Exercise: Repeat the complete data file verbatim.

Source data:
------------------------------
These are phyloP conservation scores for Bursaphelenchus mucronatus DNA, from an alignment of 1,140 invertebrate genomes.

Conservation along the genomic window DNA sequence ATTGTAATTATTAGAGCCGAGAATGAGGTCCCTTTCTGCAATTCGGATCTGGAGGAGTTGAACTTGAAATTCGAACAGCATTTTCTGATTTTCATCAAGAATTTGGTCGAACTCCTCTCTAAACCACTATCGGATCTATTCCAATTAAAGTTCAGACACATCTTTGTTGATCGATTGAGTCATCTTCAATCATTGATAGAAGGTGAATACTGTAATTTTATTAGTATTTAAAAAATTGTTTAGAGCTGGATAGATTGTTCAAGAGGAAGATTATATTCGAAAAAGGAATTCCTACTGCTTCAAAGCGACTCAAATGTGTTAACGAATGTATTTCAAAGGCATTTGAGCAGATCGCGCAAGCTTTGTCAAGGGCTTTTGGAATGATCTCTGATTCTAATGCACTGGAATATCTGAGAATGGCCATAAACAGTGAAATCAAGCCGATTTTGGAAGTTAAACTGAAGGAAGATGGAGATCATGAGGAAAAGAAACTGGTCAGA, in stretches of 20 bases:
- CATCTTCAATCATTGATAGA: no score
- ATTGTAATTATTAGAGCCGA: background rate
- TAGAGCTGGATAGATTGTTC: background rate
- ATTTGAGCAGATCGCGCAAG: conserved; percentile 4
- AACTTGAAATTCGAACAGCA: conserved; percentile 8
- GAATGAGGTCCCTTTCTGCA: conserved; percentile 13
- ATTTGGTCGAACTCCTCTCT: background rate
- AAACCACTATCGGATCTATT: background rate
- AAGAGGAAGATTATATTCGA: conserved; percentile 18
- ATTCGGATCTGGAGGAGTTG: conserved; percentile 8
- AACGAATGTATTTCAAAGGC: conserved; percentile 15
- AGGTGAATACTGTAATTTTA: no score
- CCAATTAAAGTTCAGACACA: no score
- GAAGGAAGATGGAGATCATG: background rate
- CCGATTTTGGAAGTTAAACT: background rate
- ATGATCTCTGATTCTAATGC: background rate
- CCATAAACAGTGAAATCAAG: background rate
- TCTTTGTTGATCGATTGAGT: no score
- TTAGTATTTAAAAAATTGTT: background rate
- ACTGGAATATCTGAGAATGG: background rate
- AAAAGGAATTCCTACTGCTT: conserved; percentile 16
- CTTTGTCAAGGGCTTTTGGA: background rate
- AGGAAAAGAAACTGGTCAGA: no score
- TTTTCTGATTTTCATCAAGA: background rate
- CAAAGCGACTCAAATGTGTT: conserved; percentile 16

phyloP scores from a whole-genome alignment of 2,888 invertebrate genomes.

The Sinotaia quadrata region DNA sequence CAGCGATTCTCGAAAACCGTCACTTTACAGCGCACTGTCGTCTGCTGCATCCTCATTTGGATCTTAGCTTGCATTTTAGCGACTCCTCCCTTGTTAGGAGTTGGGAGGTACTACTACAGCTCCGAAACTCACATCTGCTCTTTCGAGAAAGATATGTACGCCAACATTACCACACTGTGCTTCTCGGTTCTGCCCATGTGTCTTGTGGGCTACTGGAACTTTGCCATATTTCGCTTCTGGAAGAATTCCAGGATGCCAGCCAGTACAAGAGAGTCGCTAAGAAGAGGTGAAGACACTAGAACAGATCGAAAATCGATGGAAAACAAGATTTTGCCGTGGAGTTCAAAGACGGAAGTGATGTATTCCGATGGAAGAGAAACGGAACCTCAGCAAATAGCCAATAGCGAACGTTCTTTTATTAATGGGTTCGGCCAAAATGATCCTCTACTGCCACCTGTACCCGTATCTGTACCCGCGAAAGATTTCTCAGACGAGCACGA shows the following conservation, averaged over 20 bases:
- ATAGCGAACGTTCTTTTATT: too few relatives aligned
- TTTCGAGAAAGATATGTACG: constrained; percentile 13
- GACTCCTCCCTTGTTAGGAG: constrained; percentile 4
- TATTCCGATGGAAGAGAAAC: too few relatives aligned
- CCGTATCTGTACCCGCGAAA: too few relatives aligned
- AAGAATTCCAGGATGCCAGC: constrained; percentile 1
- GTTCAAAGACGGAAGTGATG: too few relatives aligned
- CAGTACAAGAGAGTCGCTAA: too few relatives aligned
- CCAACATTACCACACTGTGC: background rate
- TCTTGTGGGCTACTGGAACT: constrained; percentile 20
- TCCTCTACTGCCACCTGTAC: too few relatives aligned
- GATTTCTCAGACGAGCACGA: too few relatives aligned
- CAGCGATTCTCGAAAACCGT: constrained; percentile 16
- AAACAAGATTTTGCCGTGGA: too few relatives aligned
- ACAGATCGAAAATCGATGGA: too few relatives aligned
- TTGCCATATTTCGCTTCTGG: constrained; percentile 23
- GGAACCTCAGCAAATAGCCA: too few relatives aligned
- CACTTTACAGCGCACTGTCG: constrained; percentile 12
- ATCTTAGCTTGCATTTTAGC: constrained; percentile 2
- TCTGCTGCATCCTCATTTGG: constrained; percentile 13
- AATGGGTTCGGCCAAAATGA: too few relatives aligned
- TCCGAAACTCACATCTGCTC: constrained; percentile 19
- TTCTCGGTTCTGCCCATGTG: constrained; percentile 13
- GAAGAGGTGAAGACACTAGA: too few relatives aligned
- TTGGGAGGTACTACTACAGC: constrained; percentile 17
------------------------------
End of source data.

These are phyloP conservation scores for Bursaphelenchus mucronatus DNA, from an alignment of 1,140 invertebrate genomes.

Conservation along the genomic window DNA sequence ATTGTAATTATTAGAGCCGAGAATGAGGTCCCTTTCTGCAATTCGGATCTGGAGGAGTTGAACTTGAAATTCGAACAGCATTTTCTGATTTTCATCAAGAATTTGGTCGAACTCCTCTCTAAACCACTATCGGATCTATTCCAATTAAAGTTCAGACACATCTTTGTTGATCGATTGAGTCATCTTCAATCATTGATAGAAGGTGAATACTGTAATTTTATTAGTATTTAAAAAATTGTTTAGAGCTGGATAGATTGTTCAAGAGGAAGATTATATTCGAAAAAGGAATTCCTACTGCTTCAAAGCGACTCAAATGTGTTAACGAATGTATTTCAAAGGCATTTGAGCAGATCGCGCAAGCTTTGTCAAGGGCTTTTGGAATGATCTCTGATTCTAATGCACTGGAATATCTGAGAATGGCCATAAACAGTGAAATCAAGCCGATTTTGGAAGTTAAACTGAAGGAAGATGGAGATCATGAGGAAAAGAAACTGGTCAGA, in stretches of 20 bases:
- CATCTTCAATCATTGATAGA: no score
- ATTGTAATTATTAGAGCCGA: background rate
- TAGAGCTGGATAGATTGTTC: background rate
- ATTTGAGCAGATCGCGCAAG: conserved; percentile 4
- AACTTGAAATTCGAACAGCA: conserved; percentile 8
- GAATGAGGTCCCTTTCTGCA: conserved; percentile 13
- ATTTGGTCGAACTCCTCTCT: background rate
- AAACCACTATCGGATCTATT: background rate
- AAGAGGAAGATTATATTCGA: conserved; percentile 18
- ATTCGGATCTGGAGGAGTTG: conserved; percentile 8
- AACGAATGTATTTCAAAGGC: conserved; percentile 15
- AGGTGAATACTGTAATTTTA: no score
- CCAATTAAAGTTCAGACACA: no score
- GAAGGAAGATGGAGATCATG: background rate
- CCGATTTTGGAAGTTAAACT: background rate
- ATGATCTCTGATTCTAATGC: background rate
- CCATAAACAGTGAAATCAAG: background rate
- TCTTTGTTGATCGATTGAGT: no score
- TTAGTATTTAAAAAATTGTT: background rate
- ACTGGAATATCTGAGAATGG: background rate
- AAAAGGAATTCCTACTGCTT: conserved; percentile 16
- CTTTGTCAAGGGCTTTTGGA: background rate
- AGGAAAAGAAACTGGTCAGA: no score
- TTTTCTGATTTTCATCAAGA: background rate
- CAAAGCGACTCAAATGTGTT: conserved; percentile 16

phyloP scores from a whole-genome alignment of 2,888 invertebrate genomes.

The Sinotaia quadrata region DNA sequence CAGCGATTCTCGAAAACCGTCACTTTACAGCGCACTGTCGTCTGCTGCATCCTCATTTGGATCTTAGCTTGCATTTTAGCGACTCCTCCCTTGTTAGGAGTTGGGAGGTACTACTACAGCTCCGAAACTCACATCTGCTCTTTCGAGAAAGATATGTACGCCAACATTACCACACTGTGCTTCTCGGTTCTGCCCATGTGTCTTGTGGGCTACTGGAACTTTGCCATATTTCGCTTCTGGAAGAATTCCAGGATGCCAGCCAGTACAAGAGAGTCGCTAAGAAGAGGTGAAGACACTAGAACAGATCGAAAATCGATGGAAAACAAGATTTTGCCGTGGAGTTCAAAGACGGAAGTGATGTATTCCGATGGAAGAGAAACGGAACCTCAGCAAATAGCCAATAGCGAACGTTCTTTTATTAATGGGTTCGGCCAAAATGATCCTCTACTGCCACCTGTACCCGTATCTGTACCCGCGAAAGATTTCTCAGACGAGCACGA shows the following conservation, averaged over 20 bases:
- ATAGCGAACGTTCTTTTATT: too few relatives aligned
- TTTCGAGAAAGATATGTACG: constrained; percentile 13
- GACTCCTCCCTTGTTAGGAG: constrained; percentile 4
- TATTCCGATGGAAGAGAAAC: too few relatives aligned
- CCGTATCTGTACCCGCGAAA: too few relatives aligned
- AAGAATTCCAGGATGCCAGC: constrained; percentile 1
- GTTCAAAGACGGAAGTGATG: too few relatives aligned
- CAGTACAAGAGAGTCGCTAA: too few relatives aligned
- CCAACATTACCACACTGTGC: background rate
- TCTTGTGGGCTACTGGAACT: constrained; percentile 20
- TCCTCTACTGCCACCTGTAC: too few relatives aligned
- GATTTCTCAGACGAGCACGA: too few relatives aligned
- CAGCGATTCTCGAAAACCGT: constrained; percentile 16
- AAACAAGATTTTGCCGTGGA: too few relatives aligned
- ACAGATCGAAAATCGATGGA: too few relatives aligned
- TTGCCATATTTCGCTTCTGG: constrained; percentile 23
- GGAACCTCAGCAAATAGCCA: too few relatives aligned
- CACTTTACAGCGCACTGTCG: constrained; percentile 12
- ATCTTAGCTTGCATTTTAGC: constrained; percentile 2
- TCTGCTGCATCCTCATTTGG: constrained; percentile 13
- AATGGGTTCGGCCAAAATGA: too few relatives aligned
- TCCGAAACTCACATCTGCTC: constrained; percentile 19
- TTCTCGGTTCTGCCCATGTG: constrained; percentile 13
- GAAGAGGTGAAGACACTAGA: too few relatives aligned
- TTGGGAGGTACTACTACAGC: constrained; percentile 17